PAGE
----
We are a happy one-car family but need to expand to two vehicles for a short while so I can do data collection toward my Ph.D. dissertation. I think I’ll need a vehicle for about a year, and then I’d be ready to let it go again. What’s the most affordable way to do this? I need something that’s reliable for winter travel, and I don’t mind having a payment for the short term. I just hate to get a three-year lease when I need a car for only 12 months. Of course, I will have a committee ... so maybe I’ll need three years after all.

Judging from how long it took my brother to finish his dissertation, I think you might need one of those 84-month leases. Maybe two of them. Actually, I have several options for you. The time-honored option is to borrow a car from a relative. But if that’s not in the cards, the best solution is a late-model used car. Cars that are 3 to 5 years old tend to still be very reliable these days (assuming they’ve been checked out and OK’d by your own mechanic).

Because depreciation has already taken a huge bite out of the value of the car during its first few years, cars that are 3, 4 and 5 years old tend to be good deals: You’ll probably pay less than half of what the car originally cost. And because depreciation slows down as the car gets older, you’ll lose less when you sell it.

So, let’s say you buy a 4-year-old Subaru Impreza, just as an example (with all-wheel drive for the winter). And let’s say you find one with less than 60,000 miles for $12,000. If you don’t beat it up too badly (if your data collection doesn’t involve chasing polar bears around glaciers), you might be able to sell it a year later with 75,000 miles for $9,000 or $10,000. So that’s the general approach I’d recommend.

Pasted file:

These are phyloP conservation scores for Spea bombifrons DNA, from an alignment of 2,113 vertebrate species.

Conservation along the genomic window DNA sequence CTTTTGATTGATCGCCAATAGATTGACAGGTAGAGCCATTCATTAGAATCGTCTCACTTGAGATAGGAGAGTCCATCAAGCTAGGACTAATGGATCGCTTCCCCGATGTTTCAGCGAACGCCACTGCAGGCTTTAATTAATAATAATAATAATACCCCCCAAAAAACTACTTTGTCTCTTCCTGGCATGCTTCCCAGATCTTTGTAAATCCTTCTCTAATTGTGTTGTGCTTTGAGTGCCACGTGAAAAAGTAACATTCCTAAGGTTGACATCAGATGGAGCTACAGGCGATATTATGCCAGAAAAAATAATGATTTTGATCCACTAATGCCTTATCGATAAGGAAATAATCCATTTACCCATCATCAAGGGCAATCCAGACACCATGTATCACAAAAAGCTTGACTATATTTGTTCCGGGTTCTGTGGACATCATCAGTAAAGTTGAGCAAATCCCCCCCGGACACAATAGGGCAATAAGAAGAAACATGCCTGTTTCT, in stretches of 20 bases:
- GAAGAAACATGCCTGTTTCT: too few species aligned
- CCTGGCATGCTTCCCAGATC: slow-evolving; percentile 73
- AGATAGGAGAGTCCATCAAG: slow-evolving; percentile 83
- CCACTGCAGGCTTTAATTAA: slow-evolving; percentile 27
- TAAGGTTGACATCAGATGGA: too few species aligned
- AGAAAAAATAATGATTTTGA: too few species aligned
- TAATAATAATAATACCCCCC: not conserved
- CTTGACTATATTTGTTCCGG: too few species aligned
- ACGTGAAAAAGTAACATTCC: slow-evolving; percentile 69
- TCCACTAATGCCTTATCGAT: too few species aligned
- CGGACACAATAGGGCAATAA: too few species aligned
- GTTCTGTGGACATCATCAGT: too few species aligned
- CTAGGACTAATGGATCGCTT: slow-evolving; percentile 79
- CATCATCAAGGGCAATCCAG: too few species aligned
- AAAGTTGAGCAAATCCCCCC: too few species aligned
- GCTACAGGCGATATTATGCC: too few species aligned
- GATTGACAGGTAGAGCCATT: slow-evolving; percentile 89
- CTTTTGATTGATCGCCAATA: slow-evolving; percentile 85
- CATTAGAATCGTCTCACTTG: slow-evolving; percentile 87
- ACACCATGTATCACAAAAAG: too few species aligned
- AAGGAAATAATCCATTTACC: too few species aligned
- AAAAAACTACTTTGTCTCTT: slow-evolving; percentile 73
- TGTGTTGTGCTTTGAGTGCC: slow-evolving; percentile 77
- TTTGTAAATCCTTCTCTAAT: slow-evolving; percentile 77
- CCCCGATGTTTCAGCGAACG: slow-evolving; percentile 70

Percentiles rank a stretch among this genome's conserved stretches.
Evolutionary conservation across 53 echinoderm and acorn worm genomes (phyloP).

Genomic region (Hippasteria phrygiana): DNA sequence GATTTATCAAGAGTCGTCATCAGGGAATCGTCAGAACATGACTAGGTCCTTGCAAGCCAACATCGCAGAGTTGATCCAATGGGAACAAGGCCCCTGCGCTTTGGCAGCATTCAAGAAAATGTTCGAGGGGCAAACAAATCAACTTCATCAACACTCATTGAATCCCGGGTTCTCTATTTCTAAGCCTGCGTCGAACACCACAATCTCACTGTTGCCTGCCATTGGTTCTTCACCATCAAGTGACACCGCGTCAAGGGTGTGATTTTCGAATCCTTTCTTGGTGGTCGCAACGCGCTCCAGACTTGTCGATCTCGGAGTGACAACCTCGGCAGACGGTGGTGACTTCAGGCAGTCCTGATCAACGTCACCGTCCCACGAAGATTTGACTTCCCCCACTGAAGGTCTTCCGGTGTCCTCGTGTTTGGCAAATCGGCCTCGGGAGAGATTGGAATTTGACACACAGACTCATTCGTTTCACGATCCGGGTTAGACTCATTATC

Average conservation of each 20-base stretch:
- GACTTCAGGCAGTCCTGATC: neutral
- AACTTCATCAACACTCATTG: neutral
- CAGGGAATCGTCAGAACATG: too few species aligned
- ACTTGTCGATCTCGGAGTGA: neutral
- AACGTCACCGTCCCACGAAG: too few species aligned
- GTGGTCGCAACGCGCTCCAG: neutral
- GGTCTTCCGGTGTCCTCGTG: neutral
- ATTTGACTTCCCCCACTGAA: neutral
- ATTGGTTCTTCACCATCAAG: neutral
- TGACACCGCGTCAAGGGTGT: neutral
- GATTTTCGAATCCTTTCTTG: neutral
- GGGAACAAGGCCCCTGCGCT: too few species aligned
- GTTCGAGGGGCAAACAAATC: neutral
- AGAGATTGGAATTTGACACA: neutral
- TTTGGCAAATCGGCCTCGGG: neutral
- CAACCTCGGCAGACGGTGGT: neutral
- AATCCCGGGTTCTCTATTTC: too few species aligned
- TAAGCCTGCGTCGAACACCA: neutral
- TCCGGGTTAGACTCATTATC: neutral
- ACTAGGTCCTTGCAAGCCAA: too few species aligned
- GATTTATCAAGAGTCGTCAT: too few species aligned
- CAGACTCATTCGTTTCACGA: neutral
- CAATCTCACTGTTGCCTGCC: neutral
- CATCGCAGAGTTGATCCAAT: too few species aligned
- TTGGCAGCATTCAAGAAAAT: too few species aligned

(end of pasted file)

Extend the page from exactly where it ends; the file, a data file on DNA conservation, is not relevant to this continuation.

A second option depends on the age and condition of your current car. If it’s older and will need to be replaced in the next couple of years, you might consider buying a new or newer car as the “family car.” You would use your existing car for a year to do your data collection. Then you’d sell the older car and keep the newer one as the family car when you finish your dissertation — or in 2027, whichever comes first.

Good luck. Send us a copy of your tome when you’re done. Like your friends and colleagues, we won’t read it either, but I’m sure we’ll be impressed by its heft.

I have a ’69 VW Bug. When it’s just sitting still and idling, it runs great. But when I let out the clutch, it takes off fine, then bogs down to idle speed, then it takes off again and bogs down again. It does this continuously. I have replaced the points, the condenser, the rotor and distributor cap, and the plug wires. I’ve also rebuilt the carburetor. What do I try next?

How about a ’79 Rabbit?

Let’s assume you gapped the points correctly and set the timing correctly. In that case, the next thing I’d do is pull out the spark plugs. If they’re all black, it means you’re getting either way too much fuel or insufficient spark.

So if they’re black, I’d replace the coil for $25. I’d also re-gap the spark plugs, because misgapped plugs also could cause weak spark.

If the plugs are clean, then I’d turn my focus to the carburetor’s high-speed jet. And yes, I’m aware that the term “high-speed jet” is an oxymoron when talking about a ’69 Bug, but that’s what they call it. Even though you say you’ve rebuilt the carburetor, the high-speed jet may still be plugged up.

When you first step on the gas pedal, you deploy something called the “accelerator pump.” That’s sort of like a little water pistol that shoots a stream of gasoline into the throat of the carburetor. It lasts only a few seconds, but it allows you to accelerate while waiting for the carburetor’s high-speed circuit to kick in and provide continuous fuel.

But if the high-speed jet is plugged, after a few seconds of acceleration you’ll run out of the fuel provided by the accelerator pump, and the engine will fall back to idle speed. That’s why you surge ahead, and then bog down, surge ahead, bog down, ad infinitum.

But rather than rebuild the carburetor again, I’m going to suggest that you just buy a new one. It’s not because I lack faith in your carburetor-rebuilding skills, I lack faith in everyone’s carburetor-rebuilding skills.

New carburetors for this car are still available, and you can get one for less than 100 bucks. So why not? Put one in, and I think you’ll be right back to doing those five-minute 0-to-60-mph runs.

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